Part B of the trial included those with HER2-negative breast cancer who received no prior treatment with PARP inhibitors. Most patients in this phase had BRCA mutations, and there was no restriction on the number of prior lines of chemotherapy in the metastatic setting.

The trial’s primary end point was safety and tolerability. Secondary end points included pharmacokinetics, pharmacodynamics, preliminary efficacy, and circulating tumor DNA (ctDNA) analysis. Patients needed to have an ECOG performance status of 0 to 2 and adequate hemoglobin, platelet, and absolute neutrophil counts to enroll on the trial.

Of note, most dose levels were well tolerated among patients, with no dose-limiting toxicities reported in the 90 mg once-daily cohort; investigators determined this to be the maximum tolerated dose. Additionally, the rates of hematological and gastrointestinal toxicities were generally low across the 10 mg, 20 mg, 40 mg, and 60 mg once-daily groups. There was 1 dose-limiting toxicity at the 140 mg once daily dose, and 4 of 6 evaluable patients in this cohort experienced dose interruptions or reductions.

Across each dosing level cohort, rates of dose reductions ranged from 5.9% to 25.0%. Additionally, dose interruptions occurred in anywhere from 5.9% to 53.7% of patients.

Overall, saruparib demonstrated favorable safety among a heavily pretreated patient population. Compared with other PARP inhibitors, treatment with saruparib demonstrated selectivity for PARP1 vs PARP2. Additionally, the experimental agent elicited an improvement in fold coverage over target effective concentration (31.71) compared with other agents in this drug class such as niraparib (Zejula; 0.36), talazoparib (Talzenna; 0.50), rucaparib (Rubraca; 2.44), and olaparib (Lynparza).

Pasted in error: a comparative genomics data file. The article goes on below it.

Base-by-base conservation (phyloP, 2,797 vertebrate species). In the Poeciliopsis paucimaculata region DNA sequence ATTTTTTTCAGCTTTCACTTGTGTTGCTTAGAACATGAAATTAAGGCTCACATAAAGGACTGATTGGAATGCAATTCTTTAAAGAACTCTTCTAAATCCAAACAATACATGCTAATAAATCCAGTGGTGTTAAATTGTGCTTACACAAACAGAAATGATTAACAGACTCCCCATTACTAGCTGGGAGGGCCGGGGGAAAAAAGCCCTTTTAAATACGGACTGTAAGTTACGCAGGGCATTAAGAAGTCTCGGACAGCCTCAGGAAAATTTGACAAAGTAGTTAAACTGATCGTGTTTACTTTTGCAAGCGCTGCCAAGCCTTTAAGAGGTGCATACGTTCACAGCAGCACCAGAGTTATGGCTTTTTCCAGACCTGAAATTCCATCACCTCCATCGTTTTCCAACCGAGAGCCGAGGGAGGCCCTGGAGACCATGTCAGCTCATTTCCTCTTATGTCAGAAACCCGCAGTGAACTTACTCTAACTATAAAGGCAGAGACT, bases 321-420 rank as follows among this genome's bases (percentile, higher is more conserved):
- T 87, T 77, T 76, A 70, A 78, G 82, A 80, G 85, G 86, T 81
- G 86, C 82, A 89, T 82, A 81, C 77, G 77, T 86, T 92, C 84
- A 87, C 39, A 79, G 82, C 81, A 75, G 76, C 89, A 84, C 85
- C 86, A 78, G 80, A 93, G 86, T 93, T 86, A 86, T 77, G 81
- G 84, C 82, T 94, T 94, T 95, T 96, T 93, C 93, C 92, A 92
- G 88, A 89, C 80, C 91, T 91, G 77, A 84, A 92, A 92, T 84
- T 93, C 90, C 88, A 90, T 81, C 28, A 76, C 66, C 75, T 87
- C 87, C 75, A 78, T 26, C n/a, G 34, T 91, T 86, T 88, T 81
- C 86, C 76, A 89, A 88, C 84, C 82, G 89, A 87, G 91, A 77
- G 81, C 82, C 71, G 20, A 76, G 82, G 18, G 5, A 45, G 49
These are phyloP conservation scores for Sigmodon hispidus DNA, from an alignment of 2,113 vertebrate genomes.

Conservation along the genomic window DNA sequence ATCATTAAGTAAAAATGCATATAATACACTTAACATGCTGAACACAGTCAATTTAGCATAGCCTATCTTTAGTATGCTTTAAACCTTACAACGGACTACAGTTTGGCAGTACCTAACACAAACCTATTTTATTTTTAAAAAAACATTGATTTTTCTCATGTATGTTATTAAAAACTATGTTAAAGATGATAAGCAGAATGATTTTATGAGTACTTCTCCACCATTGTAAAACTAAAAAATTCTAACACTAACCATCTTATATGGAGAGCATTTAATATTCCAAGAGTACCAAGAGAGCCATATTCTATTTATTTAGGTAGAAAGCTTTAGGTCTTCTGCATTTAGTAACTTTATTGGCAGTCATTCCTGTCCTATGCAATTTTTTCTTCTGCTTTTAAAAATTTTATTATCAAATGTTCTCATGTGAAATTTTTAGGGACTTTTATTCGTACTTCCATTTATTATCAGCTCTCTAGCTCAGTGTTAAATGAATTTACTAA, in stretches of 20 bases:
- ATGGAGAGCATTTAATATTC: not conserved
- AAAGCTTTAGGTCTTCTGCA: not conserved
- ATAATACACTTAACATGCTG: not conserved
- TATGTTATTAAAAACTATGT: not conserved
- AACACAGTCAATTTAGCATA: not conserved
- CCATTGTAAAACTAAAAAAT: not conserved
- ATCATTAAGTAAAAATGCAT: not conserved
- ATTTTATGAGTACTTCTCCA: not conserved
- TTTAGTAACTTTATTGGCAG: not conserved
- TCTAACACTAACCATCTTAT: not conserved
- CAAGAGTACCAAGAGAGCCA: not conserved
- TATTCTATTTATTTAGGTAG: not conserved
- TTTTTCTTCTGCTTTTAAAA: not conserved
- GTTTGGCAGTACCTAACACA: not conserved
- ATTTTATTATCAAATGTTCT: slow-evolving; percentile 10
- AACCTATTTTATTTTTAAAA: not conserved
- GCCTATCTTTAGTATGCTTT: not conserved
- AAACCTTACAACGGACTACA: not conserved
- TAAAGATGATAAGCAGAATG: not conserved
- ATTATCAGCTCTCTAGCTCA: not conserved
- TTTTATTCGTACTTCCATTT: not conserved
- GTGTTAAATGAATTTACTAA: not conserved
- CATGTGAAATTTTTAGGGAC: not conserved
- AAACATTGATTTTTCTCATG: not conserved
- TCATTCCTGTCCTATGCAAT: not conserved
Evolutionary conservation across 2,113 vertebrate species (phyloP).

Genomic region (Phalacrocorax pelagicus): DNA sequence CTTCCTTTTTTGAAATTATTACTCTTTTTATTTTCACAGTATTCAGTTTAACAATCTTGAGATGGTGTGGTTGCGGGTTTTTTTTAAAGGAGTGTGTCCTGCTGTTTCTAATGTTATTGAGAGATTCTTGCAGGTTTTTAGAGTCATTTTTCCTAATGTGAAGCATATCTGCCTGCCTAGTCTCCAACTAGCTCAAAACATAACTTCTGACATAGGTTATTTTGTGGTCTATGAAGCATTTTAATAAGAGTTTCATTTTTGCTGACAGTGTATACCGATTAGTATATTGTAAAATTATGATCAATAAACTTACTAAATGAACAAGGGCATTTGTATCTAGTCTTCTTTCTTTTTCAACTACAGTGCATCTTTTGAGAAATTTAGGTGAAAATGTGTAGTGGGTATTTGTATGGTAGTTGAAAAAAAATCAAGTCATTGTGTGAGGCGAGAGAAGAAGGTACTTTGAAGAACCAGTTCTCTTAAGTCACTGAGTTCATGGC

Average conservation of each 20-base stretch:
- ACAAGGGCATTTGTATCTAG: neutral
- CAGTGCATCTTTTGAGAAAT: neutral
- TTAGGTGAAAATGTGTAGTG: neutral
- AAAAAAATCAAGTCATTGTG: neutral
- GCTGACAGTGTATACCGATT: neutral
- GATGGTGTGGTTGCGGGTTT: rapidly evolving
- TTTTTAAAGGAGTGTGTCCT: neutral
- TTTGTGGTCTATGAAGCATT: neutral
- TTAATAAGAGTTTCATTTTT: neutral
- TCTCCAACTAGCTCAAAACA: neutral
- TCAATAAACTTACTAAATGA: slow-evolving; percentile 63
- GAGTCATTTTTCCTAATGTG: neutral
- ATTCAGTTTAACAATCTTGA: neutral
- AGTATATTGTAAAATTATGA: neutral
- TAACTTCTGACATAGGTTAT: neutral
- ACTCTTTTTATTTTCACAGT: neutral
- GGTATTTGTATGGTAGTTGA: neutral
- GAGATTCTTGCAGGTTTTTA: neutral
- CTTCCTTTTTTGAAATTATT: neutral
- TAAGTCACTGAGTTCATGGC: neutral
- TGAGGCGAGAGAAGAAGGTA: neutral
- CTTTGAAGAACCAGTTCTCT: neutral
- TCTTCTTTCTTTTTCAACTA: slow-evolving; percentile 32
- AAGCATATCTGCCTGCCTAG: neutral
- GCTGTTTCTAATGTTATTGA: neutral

Pharmacokinetics appeared to be linear with a dose-proportional increase exposure across each dosing cohort, and saruparib demonstrated an optimal pharmacological profile with no food interactions. Investigators reported PARylation inhibition of at least 90% in 5 of 6 tumor biopsies available among patients who received saruparib at day 15 of cycle 1.

In an exploratory ctDNA analysis, molecular responses or an approximately 50% or higher reduction in mean variant allele frequency was achieved in 64% (n = 16/25) of evaluable patients. ctDNA molecular responses also demonstrated an association with improvements in PFS (P = .033).

According to Yap, the favorable safety profile and low incidence of dose reductions associated with saruparib compared with approved PARP inhibitors may allow patients to remain on treatment for a longer duration with maximal target engagement, which may produce improved efficacy. Additionally, investigators plan to further assess treatment with saruparib at the RP2D of 60 mg once daily as part of the phase 3 EvoPAR-Prostate01 trial (NCT06120491).

Reference

Yap TA, Schram AM, Balmaña J, et al. PETRA: first-in-human phase 1/2a trial of the first-in-class new generation poly(ADP-ribose) polymerase-1 selective inhibitor (PARP1i) saruparib (AZD5305) in patients with advanced solid tumors with BRCA1/2, PALB2 or RAD51C/D mutations. Presented at the American Association for Cancer Research (AACR) 2024 Annual Meeting; April 5-10, 2024; San Diego, CA. Abstract CT014.